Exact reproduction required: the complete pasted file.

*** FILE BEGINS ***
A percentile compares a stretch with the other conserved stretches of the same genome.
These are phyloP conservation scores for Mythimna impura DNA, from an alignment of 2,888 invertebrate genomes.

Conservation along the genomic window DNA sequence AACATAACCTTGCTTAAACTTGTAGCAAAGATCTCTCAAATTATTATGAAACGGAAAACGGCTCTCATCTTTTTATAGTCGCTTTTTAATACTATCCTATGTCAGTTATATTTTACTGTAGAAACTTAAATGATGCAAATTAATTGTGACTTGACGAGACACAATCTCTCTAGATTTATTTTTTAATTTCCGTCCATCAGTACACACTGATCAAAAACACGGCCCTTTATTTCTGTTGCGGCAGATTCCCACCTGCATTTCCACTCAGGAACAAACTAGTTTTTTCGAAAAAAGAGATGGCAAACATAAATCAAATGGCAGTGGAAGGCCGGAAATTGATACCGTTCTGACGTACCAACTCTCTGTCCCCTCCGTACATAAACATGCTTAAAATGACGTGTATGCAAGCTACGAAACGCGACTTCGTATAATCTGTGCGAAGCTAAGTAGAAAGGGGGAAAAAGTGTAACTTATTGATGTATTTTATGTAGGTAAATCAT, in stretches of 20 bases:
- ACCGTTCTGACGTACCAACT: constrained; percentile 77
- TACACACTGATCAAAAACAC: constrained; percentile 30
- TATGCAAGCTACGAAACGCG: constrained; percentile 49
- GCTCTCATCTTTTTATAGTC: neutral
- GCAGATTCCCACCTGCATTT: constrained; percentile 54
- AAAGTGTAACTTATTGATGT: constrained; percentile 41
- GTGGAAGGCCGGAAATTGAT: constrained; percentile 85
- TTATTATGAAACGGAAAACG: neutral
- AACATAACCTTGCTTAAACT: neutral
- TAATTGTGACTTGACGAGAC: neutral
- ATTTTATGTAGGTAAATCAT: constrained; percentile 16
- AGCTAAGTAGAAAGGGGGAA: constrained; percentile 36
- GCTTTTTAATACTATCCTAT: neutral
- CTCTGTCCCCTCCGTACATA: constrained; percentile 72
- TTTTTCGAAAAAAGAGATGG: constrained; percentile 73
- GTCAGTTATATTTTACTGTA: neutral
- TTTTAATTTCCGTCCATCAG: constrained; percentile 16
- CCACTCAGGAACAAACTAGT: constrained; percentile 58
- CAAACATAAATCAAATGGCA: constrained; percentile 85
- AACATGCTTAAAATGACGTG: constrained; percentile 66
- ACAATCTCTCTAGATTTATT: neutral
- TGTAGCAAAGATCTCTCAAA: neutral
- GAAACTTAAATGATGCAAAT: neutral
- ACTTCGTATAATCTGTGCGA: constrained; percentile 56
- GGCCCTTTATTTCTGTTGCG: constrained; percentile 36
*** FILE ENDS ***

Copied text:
A percentile compares a stretch with the other conserved stretches of the same genome.
These are phyloP conservation scores for Mythimna impura DNA, from an alignment of 2,888 invertebrate genomes.

Conservation along the genomic window DNA sequence AACATAACCTTGCTTAAACTTGTAGCAAAGATCTCTCAAATTATTATGAAACGGAAAACGGCTCTCATCTTTTTATAGTCGCTTTTTAATACTATCCTATGTCAGTTATATTTTACTGTAGAAACTTAAATGATGCAAATTAATTGTGACTTGACGAGACACAATCTCTCTAGATTTATTTTTTAATTTCCGTCCATCAGTACACACTGATCAAAAACACGGCCCTTTATTTCTGTTGCGGCAGATTCCCACCTGCATTTCCACTCAGGAACAAACTAGTTTTTTCGAAAAAAGAGATGGCAAACATAAATCAAATGGCAGTGGAAGGCCGGAAATTGATACCGTTCTGACGTACCAACTCTCTGTCCCCTCCGTACATAAACATGCTTAAAATGACGTGTATGCAAGCTACGAAACGCGACTTCGTATAATCTGTGCGAAGCTAAGTAGAAAGGGGGAAAAAGTGTAACTTATTGATGTATTTTATGTAGGTAAATCAT, in stretches of 20 bases:
- ACCGTTCTGACGTACCAACT: constrained; percentile 77
- TACACACTGATCAAAAACAC: constrained; percentile 30
- TATGCAAGCTACGAAACGCG: constrained; percentile 49
- GCTCTCATCTTTTTATAGTC: neutral
- GCAGATTCCCACCTGCATTT: constrained; percentile 54
- AAAGTGTAACTTATTGATGT: constrained; percentile 41
- GTGGAAGGCCGGAAATTGAT: constrained; percentile 85
- TTATTATGAAACGGAAAACG: neutral
- AACATAACCTTGCTTAAACT: neutral
- TAATTGTGACTTGACGAGAC: neutral
- ATTTTATGTAGGTAAATCAT: constrained; percentile 16
- AGCTAAGTAGAAAGGGGGAA: constrained; percentile 36
- GCTTTTTAATACTATCCTAT: neutral
- CTCTGTCCCCTCCGTACATA: constrained; percentile 72
- TTTTTCGAAAAAAGAGATGG: constrained; percentile 73
- GTCAGTTATATTTTACTGTA: neutral
- TTTTAATTTCCGTCCATCAG: constrained; percentile 16
- CCACTCAGGAACAAACTAGT: constrained; percentile 58
- CAAACATAAATCAAATGGCA: constrained; percentile 85
- AACATGCTTAAAATGACGTG: constrained; percentile 66
- ACAATCTCTCTAGATTTATT: neutral
- TGTAGCAAAGATCTCTCAAA: neutral
- GAAACTTAAATGATGCAAAT: neutral
- ACTTCGTATAATCTGTGCGA: constrained; percentile 56
- GGCCCTTTATTTCTGTTGCG: constrained; percentile 36